Benjamin Bratt stars in an intimate character study masquerading as a Latino family drama.
La Mission, which screened at the USA Film Festival on Wednesday night before opening in select area theaters today, is the type of subtle and nuanced piece that falls short of greatness but still provides worthwhile viewing. Much of the credit goes to Peter Bratt, the star’s brother, who wrote, directed and co-produced with Benjamin. The narrative unfolds at a relaxed pace, and director Bratt allows individual scenes to breathe deeply without rushing into the emotions.
Shorn of its political subtext and played broadly for laughs, The Losers emerges as breezy, populist entertainment.
Judging from the first 12 issues, the source material was not some deep philosophical fount. (That’s as much as I’ve read of the 32-issue series, published by Vertigo from 2003-2006.) Writer Andy Diggle structured the book as a series of self-contained missions undertaken by the former members of a special teams force. But what missions! As illustrated, for the most part, by the single-named artist Jock, the pages burst with energy and play very much as Diggle intended: a “man crush love letter to Shane Black,” the screenwriter of Lethal Weapon, The Long Kiss Goodnight, and Kiss Kiss Bang Bang.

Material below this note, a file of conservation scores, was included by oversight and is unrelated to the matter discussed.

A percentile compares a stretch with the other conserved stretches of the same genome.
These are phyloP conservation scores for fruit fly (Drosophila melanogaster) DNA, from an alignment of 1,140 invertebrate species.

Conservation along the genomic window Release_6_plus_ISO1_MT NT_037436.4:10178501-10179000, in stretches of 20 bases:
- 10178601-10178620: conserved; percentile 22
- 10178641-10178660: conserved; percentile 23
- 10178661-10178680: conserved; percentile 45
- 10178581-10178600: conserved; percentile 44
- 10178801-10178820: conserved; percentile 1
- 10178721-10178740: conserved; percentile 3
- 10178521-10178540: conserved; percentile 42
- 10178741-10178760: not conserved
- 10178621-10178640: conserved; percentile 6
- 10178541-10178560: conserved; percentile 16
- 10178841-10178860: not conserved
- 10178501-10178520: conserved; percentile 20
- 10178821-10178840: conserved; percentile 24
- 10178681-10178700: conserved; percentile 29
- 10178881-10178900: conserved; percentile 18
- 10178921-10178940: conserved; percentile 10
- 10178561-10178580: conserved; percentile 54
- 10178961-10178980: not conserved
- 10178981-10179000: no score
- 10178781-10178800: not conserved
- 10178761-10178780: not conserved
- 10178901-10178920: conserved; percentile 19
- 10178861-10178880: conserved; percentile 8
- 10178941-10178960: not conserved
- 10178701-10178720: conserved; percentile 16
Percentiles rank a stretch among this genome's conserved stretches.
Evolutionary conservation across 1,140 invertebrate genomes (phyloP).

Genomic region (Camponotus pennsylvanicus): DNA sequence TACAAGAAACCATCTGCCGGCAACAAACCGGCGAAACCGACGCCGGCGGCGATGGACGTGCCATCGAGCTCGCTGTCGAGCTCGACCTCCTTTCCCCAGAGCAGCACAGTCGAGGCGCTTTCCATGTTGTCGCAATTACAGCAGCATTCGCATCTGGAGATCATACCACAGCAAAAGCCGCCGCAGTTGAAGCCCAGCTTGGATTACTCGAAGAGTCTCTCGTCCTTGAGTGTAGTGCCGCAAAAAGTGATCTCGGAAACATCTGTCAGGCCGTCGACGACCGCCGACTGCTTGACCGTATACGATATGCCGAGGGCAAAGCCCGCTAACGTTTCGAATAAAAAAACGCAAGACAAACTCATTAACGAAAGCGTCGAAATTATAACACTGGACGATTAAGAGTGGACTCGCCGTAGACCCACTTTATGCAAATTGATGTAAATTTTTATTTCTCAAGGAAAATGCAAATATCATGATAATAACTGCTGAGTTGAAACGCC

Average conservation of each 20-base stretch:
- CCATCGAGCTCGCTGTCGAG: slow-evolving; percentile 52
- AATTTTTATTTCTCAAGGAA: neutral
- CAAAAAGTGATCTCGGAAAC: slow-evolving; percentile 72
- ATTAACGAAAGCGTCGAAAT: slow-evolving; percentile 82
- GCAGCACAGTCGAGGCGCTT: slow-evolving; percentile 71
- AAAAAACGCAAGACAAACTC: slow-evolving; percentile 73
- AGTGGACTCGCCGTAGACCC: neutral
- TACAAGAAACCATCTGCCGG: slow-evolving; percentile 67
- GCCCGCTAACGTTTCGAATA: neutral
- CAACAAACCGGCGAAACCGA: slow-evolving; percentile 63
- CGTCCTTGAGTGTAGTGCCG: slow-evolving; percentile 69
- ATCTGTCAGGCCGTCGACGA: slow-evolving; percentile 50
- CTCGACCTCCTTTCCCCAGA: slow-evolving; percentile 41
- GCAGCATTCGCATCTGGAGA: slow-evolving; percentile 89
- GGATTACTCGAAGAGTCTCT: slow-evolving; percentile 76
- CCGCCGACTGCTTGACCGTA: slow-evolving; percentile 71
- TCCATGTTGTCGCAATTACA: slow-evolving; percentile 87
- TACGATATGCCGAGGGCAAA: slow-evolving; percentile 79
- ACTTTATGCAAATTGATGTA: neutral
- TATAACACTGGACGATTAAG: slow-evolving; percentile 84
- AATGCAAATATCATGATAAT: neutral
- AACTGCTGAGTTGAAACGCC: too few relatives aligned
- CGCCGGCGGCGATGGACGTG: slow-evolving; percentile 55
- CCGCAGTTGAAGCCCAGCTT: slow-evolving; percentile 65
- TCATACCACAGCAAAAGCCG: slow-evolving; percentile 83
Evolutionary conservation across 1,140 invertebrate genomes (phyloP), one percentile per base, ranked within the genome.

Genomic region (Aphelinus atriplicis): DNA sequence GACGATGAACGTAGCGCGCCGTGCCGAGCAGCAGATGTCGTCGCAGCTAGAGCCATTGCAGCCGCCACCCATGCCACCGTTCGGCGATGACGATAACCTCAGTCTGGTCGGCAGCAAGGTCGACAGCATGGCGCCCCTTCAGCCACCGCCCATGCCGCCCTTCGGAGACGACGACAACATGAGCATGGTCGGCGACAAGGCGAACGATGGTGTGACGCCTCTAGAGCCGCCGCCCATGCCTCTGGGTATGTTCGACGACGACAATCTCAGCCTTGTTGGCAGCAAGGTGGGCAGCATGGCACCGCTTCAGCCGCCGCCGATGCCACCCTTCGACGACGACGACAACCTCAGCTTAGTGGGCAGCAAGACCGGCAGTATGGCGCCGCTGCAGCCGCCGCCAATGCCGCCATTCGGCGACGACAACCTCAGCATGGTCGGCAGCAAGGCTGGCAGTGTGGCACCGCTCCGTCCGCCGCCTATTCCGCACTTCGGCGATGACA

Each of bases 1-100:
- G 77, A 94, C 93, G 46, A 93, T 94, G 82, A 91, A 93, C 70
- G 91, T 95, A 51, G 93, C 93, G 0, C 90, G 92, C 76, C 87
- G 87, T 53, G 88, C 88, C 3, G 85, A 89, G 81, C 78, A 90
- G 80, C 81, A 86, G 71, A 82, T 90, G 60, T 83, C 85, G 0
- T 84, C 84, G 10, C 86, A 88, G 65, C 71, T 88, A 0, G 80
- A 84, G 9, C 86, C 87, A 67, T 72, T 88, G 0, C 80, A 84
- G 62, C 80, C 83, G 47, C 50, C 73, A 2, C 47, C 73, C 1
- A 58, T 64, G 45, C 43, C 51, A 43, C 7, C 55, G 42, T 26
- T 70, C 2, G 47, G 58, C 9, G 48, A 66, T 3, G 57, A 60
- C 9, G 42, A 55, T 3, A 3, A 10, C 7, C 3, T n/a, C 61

“With new things becoming old in months instead of years, I just want to slow things down a bit.”
George’s speech and manner make him seem like someone from a different era; that he works as a librarian but spends his days cataloging things that are obsolete might make him seem like a kook. George is as committed to his “Encyclopedia of Obsolete Things” as someone else might be to writing poetry or maintaining a garden. Like George, writer/director Diane Bell’s Obselidia meanders quietly, but with a purpose, and ultimately provides a sweetly endearing look at a man who believes “love is obsolete” even though it seems fair to say he’s never experienced it.
The 2010 Dallas International Film Festival got off to a rousing start as the Angelika Dallas center was host to multiple showcases (and a few celebrities, too). Some of the night’s screenings went off without a hitch (see below), while others hit technical snags: apparently both screen and projection issues marred the presentation of Bill Cunningham New York. But happy faces and free booze can wear down the hardest hearts, and everyone seemed to be having a great time.